By David Nilsen
The Big Heat was one of the most intense and gritty noir films made during the genre’s two decade prime. Arriving in the latter half of that era (roughly 1941-1959), the film displayed the moral ambiguity and unflinching violence that the neo-noirs of the late twentieth century would eventually cash in on. Most of the noirs of the classic era were as sanitized as the rest of the Hollywood films of the time. Despite dealing with crime and murder, the films banked more on style than on sensationalism. The murders were very clean, the violence was never all that violent, and the bad guys and good guys were more often than not two sides of the same cool, glossy coin. Not so with The Big Heat.
The film follows Dave Bannion (Glenn Ford), a homicide detective investigating the apparent suicide of a fellow officer. He doesn’t buy the suicide story, but quickly discovers his superiors don’t appreciate him nosing around for more answers. He suspects the police brass is corrupt, serving more to protect the local crime syndicate than to uphold justice. When he upsets the syndicate, retribution comes in the form of a shocking act of violence against his family. With nothing to lose, he accuses his superiors of corruption and quits the force, freeing him to seek justice (and answers) without the burden of following police protocols. Bannion is played with believable exhaustion by Glenn Ford, one of the great and most underrated actors of the era.
The film, as already stated, is far less sanitary than the other crime films of its day. The movie’s on-screen violence, while not as extreme as that of some current films, is shocking for the era. Lee Marvin is brilliant as Vince Stone, the crime boss’s lieutenant and lead muscle, and the film displays him as an unbridled sadist. He is more than just rough and tough–he clearly delights in inflicting pain, particularly on pretty women. A woman he kills is found to have been burned with a cigarette before her death. He similarly burns the hand of a woman at a nightclub. In one of the film’s most famous scenes, he scalds and scars his own girlfriend (played by the inimitable Gloria Grahame) with a pot of boiling coffee. Pay close attention to Marvin’s portrayal of Stone, and you’ll notice how much he’s telling us in between the acts of violence. He grows noticeably agitated as violence approaches, fidgeting and sweating. He’s excited and nervous as the opportunity for inflicting pain presents itself. When backed into a corner, he’s more like a boy than a grown man, frightened and jumpy, showing none of the cool authority he projects at other times.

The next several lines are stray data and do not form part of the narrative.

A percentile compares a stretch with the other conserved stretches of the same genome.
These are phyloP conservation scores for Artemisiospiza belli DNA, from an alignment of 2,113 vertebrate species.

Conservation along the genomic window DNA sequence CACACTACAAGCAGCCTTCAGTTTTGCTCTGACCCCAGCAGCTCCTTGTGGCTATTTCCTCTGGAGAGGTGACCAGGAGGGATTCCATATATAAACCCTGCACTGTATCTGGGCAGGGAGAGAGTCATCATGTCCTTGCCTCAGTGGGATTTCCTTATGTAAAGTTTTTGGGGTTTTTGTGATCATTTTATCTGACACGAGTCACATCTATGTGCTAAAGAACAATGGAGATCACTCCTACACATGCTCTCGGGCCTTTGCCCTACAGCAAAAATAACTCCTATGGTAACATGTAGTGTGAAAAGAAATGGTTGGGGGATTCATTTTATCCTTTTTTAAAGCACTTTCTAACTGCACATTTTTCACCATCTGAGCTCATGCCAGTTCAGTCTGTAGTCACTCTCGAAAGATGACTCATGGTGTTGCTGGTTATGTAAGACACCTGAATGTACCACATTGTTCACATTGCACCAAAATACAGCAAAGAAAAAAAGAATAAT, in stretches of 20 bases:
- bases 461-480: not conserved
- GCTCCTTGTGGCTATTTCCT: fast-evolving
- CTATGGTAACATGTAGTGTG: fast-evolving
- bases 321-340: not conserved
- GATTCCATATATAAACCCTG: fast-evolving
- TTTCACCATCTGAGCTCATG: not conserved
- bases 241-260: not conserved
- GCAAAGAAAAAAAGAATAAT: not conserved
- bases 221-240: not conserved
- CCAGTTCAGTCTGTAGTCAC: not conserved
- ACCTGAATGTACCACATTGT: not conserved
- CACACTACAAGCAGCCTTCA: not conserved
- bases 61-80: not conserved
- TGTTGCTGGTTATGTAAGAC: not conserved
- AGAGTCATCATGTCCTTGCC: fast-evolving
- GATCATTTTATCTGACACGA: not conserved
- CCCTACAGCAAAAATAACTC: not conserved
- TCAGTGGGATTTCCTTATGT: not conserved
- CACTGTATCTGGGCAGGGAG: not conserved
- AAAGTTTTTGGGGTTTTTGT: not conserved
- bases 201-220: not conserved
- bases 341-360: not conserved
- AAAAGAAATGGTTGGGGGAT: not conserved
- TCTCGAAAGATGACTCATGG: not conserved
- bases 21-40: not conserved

Grahame is perfectly cast as Debby Marsh, a role with uncomfortable tie-ins to some of her true life problems. After being scalded with boiling coffee, her face is horribly scarred. She knows she’s now lost her only real currency in this misogynistic crime world, and she despairs of what will become of her. Grahame was an actress of tremendous (and underutilized) talent, but she mistakenly believed her greatest asset was her looks, which was perpetually insecure about. She had multiple ill-advised cosmetic surgeries, never believing herself pretty enough, one of which resulted in the partial and permanent paralyzation of her upper lip. To play a character who must face life with severe facial scarring must have been brutal for Grahame, and the overlap is poignant for the viewer.
The Big Heat is one of the very best of a classic noirs, and was directed by one of the all-time great noir directors, Fritz Lang. Lang was gifted at showing the audience the flawed humanity of his characters in an era that often depended more on style than deep character study. Consequently, his crime films were deeply felt and often troubling.
I hope you’ll join us on Thursday, November 17, at 7 p.m. to watch The Big Heat as part of GPL’s Third Floor Film Series. As always, free popcorn, candy, coffee, and Jones Soda will be provided, and I will be leading a brief discussion after the film. I hope to see you there.